Suzuki-Hayabusa-GSX-1300R-Anupamdas08

I have been trying to avoid this story, mostly because I think it is a pipe dream concocted from a dubious source, but the word circulating through the interwebs is that Suzuki is working on a turbocharged Hayabusa motorcycle, in the 1,500cc territory, for the 2017 model year.

While we are not confident about this exact rumor, we know two things for certain: 1) that Suzuki is finally ready to breathe some life into the GSX-R line; and 2) that the Suzuki GSX-1300R Hayabusa is in desperate need of an update.

The first of the new GSX-R sport bikes is the 2017 Suzuki GSX-R1000 superbike, though we can expect to see all-new iterations of the GSX-R600 and GSX-R750. There is even word of a GSX-R250/300 in the works.

Thank the inline-four gods for this turn of fates, because the once venerable brand that Suzuki created has been left on the side of the road to rot, like some sort of industry roadkill. It has been heart-breaking to watch.

I have long hoped that Suzuki would bring an updated Hayabusa to market in the coming years – and when I say updated, I mean a real update, not some modest reworking like we saw in 2008. For me, the issue is personal.

The Suzuki Hayabusa debuted right as I was getting into motorcycles. It was a halo bike that impressed me with its high-speed, and what then passed for aerodynamic design. It was a brawny motorcycle that directly challenged the machines from Honda and Kawasaki.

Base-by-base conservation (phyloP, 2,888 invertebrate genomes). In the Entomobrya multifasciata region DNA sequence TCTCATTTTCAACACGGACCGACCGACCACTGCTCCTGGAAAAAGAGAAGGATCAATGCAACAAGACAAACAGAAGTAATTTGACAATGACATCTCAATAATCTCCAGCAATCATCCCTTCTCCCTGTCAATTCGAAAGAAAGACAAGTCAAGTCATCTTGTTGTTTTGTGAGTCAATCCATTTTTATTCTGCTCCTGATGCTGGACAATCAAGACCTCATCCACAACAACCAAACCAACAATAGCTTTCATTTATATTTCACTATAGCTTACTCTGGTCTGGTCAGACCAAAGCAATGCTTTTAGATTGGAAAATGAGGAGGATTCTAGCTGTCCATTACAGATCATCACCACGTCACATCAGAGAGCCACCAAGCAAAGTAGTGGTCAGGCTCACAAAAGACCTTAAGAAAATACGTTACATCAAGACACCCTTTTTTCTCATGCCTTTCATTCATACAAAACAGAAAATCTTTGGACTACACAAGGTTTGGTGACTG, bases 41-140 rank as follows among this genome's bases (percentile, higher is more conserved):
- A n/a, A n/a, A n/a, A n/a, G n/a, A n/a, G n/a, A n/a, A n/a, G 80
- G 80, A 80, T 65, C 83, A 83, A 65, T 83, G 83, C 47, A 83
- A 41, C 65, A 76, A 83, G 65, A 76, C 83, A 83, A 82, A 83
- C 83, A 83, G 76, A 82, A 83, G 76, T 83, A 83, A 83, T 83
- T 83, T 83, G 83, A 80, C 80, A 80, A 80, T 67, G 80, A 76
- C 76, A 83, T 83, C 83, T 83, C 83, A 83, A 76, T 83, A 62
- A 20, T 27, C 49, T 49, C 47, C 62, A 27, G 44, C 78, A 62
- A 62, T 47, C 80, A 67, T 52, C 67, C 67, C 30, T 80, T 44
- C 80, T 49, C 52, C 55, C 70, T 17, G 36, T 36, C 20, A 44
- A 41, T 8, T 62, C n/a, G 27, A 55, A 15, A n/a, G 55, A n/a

It may not have been the fastest around the track, but it could boast about being the fastest in a straight line. As a teenager, I could not help but be intrigued.

I was not the only soul to be captivated by the “Hayabuttugly” as a friend calls it. The Hayabusa would go on to become a sort of cult motorcycle, with a die-hard following of riders who added turbochargers and extended swingarms to their Busas – a hideous custom paint job seems to be a pre-requisite to join this club as well.

Much time has passed since all this transpired though, and what made the Hayabusa stand out at its debut is now commonplace.

It is not hard to find a sport bike displacing 1,300cc or more now, with the KTM 1290 Super Duke R and Ducati 1299 Panigale instantly coming to mind; 200+ horsepower figures from superbikes is the new given; and even forced induction is becoming a reality in the industry.

Still, there is a serious opportunity for Suzuki to revamp the Hayabusa line, and bring it back into the two-wheeled fold. Smart companies look at how customers use their products, and try to make sure subsequent fill that need even better. Suzuki is hopefully also one of these companies.

There is a strong case to be made for a turbocharged Hayabusa model, straight from Suzuki, especially with the supercharged Kawasaki Ninja H2/H2R strutting around like it owns the horsepower roost.

With the rules in the World Superbike Championship changing, the coming years will see the return of the homologation special (more on that soon), and the H2 creates an obvious challenge to other brands to enter into a hyperbike war.

While it is smart to see manufacturers understanding that practical, affordable, and cheap motorcycles are needed in the marketplace, I hope there is some temperance to that with motorcycles that are fun and outrageous – motorcycles that dare to push into new boundaries.

An OEM turbocharged Suzuki Hayabusa could be that machine, and that machine is exactly the kind of motorcycle that little boys (and maybe even little girls) hang on their bedroom walls to dream about.

Photo: AnupamDas08 (DeviantArt)